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  • Kimberly Stone

3 steps to outsmart email scams

There's no doubt you've seen an email touting a too-good-to-be-true offer in your inbox every now and then.

Random pleas from mysterious people who need your help recovering inheritances they promise to share with you probably makes you shake your head and hit delete.

But what do you do when an email says it's from the IRS and claims you're about to be audited by the Criminal Investigation Division? You follow these steps:

1. Stop and think. You've never given the IRS your email address in relation to your tax return. Even if you had, the government does not initiate requests for personal information such as your bank account, credit card, or Social Security numbers via email.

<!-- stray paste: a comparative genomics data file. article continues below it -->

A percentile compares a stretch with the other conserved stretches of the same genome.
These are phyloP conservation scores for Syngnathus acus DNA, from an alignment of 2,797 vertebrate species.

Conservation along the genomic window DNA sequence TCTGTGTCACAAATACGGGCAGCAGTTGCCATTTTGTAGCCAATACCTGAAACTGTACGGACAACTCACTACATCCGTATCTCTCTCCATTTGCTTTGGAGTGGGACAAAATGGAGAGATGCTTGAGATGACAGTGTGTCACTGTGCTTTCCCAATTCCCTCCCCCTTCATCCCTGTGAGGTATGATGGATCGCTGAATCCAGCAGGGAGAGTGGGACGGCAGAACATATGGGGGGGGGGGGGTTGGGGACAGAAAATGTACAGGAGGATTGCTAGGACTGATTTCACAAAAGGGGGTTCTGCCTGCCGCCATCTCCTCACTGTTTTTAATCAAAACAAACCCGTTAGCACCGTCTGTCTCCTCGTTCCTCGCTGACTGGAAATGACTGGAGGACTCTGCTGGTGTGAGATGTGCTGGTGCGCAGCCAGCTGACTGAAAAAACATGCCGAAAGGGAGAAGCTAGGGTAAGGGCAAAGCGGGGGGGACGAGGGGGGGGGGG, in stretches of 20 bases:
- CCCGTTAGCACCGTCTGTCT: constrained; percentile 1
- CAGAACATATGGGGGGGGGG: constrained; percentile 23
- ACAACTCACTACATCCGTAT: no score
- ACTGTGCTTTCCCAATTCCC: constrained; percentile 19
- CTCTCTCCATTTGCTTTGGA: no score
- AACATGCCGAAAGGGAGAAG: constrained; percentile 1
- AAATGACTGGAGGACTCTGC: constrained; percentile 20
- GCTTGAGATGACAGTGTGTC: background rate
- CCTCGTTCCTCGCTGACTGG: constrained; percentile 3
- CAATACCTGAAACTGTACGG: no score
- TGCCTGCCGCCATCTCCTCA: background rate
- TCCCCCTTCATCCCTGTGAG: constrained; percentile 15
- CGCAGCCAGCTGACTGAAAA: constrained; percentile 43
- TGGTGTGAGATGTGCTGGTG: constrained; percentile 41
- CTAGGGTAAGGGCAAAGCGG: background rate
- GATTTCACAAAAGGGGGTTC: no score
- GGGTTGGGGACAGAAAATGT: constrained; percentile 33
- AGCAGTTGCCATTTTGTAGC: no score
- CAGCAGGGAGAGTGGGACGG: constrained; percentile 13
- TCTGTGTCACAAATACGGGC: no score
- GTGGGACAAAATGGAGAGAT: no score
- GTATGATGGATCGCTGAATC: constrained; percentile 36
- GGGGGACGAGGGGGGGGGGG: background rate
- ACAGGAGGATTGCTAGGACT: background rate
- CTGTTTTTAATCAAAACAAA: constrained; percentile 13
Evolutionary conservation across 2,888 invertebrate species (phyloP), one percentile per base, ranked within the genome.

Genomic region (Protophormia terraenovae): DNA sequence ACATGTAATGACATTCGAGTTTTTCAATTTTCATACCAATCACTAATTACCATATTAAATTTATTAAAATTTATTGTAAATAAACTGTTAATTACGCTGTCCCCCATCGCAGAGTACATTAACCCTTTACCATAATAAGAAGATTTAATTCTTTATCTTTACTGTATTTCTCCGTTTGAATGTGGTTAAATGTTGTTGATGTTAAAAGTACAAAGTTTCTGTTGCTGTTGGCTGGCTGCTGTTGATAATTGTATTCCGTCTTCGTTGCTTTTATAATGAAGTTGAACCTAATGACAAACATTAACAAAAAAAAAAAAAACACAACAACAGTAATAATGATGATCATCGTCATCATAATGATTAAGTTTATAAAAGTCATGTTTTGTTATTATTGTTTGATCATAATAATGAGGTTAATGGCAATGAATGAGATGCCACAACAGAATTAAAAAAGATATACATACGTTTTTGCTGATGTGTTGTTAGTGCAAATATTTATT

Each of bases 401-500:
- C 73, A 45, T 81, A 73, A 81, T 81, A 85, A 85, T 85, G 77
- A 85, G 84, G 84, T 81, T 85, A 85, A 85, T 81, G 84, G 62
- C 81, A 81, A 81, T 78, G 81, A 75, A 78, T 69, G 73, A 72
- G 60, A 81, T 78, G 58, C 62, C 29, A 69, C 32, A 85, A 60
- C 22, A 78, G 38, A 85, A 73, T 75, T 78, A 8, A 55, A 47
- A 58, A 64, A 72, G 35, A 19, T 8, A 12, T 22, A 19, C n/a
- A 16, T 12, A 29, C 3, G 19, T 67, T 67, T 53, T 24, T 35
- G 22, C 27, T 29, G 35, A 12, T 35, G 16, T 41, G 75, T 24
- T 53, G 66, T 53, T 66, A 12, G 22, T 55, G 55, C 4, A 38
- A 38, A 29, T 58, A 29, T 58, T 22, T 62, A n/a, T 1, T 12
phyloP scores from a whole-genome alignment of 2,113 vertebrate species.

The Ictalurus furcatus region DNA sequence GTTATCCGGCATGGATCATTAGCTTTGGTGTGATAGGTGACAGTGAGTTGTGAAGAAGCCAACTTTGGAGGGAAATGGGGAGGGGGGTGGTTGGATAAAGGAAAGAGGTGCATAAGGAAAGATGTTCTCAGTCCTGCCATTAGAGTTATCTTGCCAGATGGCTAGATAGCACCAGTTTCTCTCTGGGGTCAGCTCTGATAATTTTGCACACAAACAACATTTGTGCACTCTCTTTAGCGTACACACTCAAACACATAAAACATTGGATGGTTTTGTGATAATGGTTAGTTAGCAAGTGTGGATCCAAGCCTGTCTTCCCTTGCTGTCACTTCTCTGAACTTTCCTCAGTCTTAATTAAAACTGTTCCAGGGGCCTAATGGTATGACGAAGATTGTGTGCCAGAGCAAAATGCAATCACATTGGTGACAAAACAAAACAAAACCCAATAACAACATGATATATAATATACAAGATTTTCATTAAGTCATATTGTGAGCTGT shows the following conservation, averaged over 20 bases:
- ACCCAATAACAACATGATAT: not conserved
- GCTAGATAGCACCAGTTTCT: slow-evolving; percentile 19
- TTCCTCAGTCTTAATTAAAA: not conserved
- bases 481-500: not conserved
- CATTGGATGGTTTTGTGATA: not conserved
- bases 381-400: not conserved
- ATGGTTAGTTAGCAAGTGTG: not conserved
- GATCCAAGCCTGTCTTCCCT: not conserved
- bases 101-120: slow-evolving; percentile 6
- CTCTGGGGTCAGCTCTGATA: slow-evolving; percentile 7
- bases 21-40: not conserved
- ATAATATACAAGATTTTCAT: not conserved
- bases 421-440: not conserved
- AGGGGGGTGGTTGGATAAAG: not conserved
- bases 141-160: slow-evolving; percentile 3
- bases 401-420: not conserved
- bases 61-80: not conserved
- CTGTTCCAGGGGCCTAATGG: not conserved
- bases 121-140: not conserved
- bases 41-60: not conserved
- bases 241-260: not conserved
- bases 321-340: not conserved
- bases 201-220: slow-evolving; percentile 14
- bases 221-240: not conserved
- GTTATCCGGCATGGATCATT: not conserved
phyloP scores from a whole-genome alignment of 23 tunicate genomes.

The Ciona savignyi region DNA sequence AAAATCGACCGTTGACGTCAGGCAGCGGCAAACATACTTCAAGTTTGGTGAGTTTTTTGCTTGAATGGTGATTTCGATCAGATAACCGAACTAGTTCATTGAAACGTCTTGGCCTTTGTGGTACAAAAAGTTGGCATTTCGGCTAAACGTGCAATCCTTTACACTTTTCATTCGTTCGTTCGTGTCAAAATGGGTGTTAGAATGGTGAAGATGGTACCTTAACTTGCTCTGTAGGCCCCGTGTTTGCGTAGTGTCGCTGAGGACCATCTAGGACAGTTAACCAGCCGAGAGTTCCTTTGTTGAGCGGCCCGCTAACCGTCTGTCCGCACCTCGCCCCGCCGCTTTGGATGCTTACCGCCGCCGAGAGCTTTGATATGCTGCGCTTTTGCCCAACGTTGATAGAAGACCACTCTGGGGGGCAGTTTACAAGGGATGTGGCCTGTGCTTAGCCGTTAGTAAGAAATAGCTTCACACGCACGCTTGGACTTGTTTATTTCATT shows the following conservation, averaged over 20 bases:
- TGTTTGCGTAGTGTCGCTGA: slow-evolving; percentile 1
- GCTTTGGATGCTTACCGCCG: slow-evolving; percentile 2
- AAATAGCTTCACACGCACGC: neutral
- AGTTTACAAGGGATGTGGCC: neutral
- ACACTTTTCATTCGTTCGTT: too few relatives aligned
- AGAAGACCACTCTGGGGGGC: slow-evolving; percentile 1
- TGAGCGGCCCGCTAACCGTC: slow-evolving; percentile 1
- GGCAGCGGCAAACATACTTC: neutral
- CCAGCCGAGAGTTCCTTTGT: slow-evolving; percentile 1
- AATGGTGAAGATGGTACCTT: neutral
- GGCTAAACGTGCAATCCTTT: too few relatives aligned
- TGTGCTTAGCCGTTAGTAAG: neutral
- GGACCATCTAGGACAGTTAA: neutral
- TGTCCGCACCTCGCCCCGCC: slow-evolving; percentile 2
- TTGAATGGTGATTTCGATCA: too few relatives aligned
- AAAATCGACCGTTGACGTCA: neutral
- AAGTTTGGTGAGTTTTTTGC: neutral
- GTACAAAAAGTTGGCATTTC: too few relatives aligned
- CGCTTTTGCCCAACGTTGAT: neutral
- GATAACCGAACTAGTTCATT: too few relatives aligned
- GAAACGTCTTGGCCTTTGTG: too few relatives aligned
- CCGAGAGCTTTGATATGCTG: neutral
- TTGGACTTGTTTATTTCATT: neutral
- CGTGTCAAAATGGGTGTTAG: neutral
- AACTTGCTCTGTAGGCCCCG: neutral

2. Contact the IRS. Without clicking on any links or responding to the email, forward the entire message to The IRS is continuously working to investigate and shut down online fraud. Note that you may not get a response from the IRS when you report scams.

3. Delete the e-mail. Besides the audit scam, other common email tax schemes include additional money due, bogus government grants, and requests for you to check the status of your refund.

Tax scams never die. Before you react to any communication from — or purporting to be from — the IRS, stop and review the facts. If it seems suspicious, it's probably for a reason.

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